Review – Iron Man 3
For the first MCU film post The Avengers, Tony Stark returns in his third solo standalone film in 2013’s Iron Man 3.
This is the first of the Stark films not directed by Jon Favreau, with Shane Black who had previously directed Robert Downey Jnr in Kiss Kiss Bang Bang. Much like that film, Black also wrote the screenplay, this time with the assistance of Drew Pearce. Favreau took on a role of executive producer of the film and played the character of Happy once again.
It’s christmas time in Los Angeles, and Tony Stark is struggling to come to terms with the events of New York (The Avengers). He suffering with anxiety and sleep problems. As a result, he is working through the night on developing the Iron Man Suits and additional tech, much to the frustration of Pepper Potts (Gwyneth Paltrow).
Enter Aldrich Killian (Guy Pearce) a previous acquaintance of Stark and Potts who has been developing a process in which the genetic coding of a human body can be accessed and reprogrammed to build humans with enhanced abilities. Killian is working with a former ‘friend’ of Stark – Maya Hansen (Rebecca Hall). In addition to this, a terrorist faction led by ‘The Mandarin’ (Ben Kingsley) are beginning to wreak havoc through bombings and hacking TV stations to broadcast messages in which he assures the US President that he will learn a number of lessons.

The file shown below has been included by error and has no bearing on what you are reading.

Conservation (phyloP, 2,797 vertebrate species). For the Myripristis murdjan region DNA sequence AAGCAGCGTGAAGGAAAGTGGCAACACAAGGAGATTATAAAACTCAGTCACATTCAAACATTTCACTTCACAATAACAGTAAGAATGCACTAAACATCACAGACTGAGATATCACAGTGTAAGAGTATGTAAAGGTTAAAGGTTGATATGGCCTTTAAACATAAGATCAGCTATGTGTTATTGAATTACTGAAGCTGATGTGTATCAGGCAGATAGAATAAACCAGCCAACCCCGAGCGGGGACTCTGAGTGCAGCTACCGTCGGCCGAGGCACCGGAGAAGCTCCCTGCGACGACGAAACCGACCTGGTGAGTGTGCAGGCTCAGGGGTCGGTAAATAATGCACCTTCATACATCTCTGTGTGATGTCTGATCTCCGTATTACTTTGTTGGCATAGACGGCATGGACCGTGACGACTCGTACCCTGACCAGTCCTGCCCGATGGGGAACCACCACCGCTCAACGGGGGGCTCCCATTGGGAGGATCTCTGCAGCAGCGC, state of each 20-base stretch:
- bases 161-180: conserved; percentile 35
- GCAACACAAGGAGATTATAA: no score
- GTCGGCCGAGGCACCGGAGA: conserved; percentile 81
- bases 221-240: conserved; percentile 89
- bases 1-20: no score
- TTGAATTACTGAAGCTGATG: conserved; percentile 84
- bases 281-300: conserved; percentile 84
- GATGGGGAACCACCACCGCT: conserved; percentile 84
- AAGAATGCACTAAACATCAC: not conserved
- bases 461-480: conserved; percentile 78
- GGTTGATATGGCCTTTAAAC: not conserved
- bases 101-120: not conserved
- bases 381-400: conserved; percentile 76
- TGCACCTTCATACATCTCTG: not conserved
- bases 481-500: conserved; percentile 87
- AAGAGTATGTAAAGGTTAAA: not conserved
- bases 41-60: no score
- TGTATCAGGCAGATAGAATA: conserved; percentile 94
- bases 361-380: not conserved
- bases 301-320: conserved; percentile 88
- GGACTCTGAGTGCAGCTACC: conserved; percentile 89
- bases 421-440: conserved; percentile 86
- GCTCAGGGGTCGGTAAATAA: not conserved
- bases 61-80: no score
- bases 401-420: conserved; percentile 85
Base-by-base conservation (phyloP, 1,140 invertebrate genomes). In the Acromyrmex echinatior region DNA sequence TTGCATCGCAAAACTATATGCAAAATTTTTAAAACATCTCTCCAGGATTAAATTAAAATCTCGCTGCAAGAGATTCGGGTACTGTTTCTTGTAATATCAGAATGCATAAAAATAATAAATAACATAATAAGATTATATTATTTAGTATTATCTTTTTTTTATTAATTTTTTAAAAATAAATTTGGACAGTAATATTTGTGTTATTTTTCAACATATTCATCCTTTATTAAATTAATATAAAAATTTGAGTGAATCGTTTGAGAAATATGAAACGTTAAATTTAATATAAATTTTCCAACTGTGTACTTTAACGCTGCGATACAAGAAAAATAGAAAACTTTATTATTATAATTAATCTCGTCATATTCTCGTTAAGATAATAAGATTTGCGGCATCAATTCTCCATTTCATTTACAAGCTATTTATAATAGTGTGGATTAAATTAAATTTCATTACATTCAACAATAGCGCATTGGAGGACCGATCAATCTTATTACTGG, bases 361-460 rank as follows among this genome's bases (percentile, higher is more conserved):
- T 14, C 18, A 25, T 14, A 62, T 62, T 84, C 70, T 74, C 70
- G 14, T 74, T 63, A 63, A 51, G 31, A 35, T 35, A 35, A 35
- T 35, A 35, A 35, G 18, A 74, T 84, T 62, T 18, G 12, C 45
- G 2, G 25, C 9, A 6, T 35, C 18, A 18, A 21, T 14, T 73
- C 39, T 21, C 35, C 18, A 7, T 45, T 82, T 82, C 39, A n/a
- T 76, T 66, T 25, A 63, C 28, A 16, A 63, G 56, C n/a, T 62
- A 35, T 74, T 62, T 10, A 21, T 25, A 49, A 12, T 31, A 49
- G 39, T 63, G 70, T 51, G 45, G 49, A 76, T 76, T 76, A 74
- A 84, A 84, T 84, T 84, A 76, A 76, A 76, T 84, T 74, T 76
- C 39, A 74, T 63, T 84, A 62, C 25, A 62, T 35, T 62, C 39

In very much an investigation into ‘what would Tony Stark be without his suit’ a number of events transpire that force Stark to go back to his technical abilities to solve the riddle of the Mandarin and prevent a worldwide event.
In what has been the last standalone Stark film, Downey Jnr again delivers a charismatic performance in the character that will now forever dominate his entire career. He finds moments of comedy, but interestingly more weakness in the character than has previously been seen. The double bill of additions in Pearce and Kingsley are both impressive, Kingsley impressive on an interesting journey through the film.
Beyond the additions, the old gang are back with returns from Gwyneth Paltrow, Jon Favreau and Don Cheadle.
This film is more of a standalone story than Iron Man 2, and less plugged into the broader MCU, if anything it tries to distance itself from the idea that with any sign of trouble, all of the Avengers will now be assembled.
Its another enjoyable film, and I find it landing somewhere thats better than #2 but behind the original.
I liked what Shane Black did with the story and I’ll always love Downey’s approach to the character (except in the Avenues movies where everyone is equally boring). I just wish he’d go back to acting instead of playing just Iron Man and Sherlock Holmes all the time.